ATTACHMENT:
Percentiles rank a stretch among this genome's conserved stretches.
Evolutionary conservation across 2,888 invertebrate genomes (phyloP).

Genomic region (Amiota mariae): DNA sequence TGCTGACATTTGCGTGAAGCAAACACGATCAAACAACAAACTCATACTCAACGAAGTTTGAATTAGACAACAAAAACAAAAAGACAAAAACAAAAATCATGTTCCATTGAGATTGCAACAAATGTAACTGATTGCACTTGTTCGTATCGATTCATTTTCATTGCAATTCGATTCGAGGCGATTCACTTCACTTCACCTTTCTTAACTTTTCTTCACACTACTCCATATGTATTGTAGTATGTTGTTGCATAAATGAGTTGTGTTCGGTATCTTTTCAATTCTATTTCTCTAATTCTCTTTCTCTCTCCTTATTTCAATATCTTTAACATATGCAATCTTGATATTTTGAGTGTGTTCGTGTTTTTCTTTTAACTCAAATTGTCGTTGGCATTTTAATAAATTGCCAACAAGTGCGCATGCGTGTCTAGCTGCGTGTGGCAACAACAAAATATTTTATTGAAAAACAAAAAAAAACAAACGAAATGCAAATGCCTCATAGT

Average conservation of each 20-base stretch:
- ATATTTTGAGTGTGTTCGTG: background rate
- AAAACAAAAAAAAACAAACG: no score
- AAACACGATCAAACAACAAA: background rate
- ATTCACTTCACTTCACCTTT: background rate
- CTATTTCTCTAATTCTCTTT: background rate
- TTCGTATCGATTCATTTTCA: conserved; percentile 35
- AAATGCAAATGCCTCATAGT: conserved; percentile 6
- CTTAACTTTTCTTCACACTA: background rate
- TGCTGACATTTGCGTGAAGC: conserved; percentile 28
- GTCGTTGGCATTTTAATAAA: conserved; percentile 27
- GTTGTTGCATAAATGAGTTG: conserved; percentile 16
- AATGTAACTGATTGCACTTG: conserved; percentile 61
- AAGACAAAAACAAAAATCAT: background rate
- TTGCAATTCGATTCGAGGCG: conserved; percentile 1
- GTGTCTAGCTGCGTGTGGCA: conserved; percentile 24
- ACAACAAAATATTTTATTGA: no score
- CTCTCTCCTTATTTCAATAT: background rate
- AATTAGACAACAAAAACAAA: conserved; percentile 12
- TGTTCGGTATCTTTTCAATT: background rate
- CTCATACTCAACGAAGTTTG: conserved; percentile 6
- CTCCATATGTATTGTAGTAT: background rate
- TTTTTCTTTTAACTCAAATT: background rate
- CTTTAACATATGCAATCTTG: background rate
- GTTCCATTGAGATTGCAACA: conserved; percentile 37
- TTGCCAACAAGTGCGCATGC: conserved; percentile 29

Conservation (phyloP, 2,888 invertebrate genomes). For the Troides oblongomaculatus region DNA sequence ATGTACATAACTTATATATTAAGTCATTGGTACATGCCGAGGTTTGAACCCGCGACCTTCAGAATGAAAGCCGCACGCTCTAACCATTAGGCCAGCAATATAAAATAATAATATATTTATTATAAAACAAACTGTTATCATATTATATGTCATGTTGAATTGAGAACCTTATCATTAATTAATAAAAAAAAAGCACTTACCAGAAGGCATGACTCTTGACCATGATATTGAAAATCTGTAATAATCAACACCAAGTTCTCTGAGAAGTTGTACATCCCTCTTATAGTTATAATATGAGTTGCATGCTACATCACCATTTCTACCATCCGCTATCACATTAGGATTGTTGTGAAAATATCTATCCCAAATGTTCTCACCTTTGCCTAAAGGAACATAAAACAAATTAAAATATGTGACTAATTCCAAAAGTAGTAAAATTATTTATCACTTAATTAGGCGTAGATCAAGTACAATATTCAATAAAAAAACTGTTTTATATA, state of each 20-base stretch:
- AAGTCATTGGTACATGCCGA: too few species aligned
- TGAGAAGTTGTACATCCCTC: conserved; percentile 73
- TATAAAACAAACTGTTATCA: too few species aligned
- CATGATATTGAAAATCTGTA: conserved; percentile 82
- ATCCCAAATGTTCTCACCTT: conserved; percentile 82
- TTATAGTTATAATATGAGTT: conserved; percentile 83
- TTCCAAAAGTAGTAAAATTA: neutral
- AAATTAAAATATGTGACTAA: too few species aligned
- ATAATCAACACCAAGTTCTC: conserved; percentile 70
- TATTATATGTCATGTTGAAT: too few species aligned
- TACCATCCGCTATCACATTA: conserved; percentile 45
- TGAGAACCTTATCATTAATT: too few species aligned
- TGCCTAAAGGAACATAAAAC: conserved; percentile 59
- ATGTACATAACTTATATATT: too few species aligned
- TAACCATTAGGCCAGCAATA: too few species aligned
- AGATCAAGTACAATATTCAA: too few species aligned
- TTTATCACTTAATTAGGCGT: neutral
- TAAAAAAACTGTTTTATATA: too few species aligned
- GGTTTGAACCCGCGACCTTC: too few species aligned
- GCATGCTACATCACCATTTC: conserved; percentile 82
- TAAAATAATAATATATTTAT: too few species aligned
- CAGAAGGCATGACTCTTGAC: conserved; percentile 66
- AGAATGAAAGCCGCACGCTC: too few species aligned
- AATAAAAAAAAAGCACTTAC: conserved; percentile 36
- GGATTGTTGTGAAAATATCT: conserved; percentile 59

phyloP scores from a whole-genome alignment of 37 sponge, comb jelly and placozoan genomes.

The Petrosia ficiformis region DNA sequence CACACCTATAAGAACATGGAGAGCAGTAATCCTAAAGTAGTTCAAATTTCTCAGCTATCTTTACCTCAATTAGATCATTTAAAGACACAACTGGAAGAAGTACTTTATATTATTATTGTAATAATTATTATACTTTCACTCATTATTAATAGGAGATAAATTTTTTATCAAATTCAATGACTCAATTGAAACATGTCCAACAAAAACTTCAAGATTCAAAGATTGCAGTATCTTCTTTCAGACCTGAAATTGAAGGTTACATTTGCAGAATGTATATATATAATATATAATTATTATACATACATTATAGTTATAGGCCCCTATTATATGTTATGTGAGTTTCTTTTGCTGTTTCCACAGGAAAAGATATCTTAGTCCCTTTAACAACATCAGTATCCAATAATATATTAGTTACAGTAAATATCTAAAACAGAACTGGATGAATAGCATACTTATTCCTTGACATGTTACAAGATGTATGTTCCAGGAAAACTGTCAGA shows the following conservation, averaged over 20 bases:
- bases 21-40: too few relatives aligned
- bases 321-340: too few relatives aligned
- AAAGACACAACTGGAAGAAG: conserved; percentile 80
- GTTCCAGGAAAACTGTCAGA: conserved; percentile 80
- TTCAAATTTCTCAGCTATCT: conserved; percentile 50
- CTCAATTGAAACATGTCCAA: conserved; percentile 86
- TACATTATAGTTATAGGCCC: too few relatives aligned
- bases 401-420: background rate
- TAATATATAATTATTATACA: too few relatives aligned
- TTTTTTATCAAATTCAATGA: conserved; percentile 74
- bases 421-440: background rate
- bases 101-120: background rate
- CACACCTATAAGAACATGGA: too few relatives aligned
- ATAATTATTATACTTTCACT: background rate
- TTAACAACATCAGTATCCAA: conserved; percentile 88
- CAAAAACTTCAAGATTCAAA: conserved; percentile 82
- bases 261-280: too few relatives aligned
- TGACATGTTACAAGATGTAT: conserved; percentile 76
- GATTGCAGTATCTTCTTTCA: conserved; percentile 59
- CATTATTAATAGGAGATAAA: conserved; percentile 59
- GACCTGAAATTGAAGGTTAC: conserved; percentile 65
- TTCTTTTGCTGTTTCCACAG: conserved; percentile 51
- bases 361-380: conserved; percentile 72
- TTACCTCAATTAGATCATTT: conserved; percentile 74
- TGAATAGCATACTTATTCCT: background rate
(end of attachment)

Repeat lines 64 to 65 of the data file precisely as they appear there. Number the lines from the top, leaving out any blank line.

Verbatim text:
- TACATTATAGTTATAGGCCC: too few relatives aligned
- bases 401-420: background rate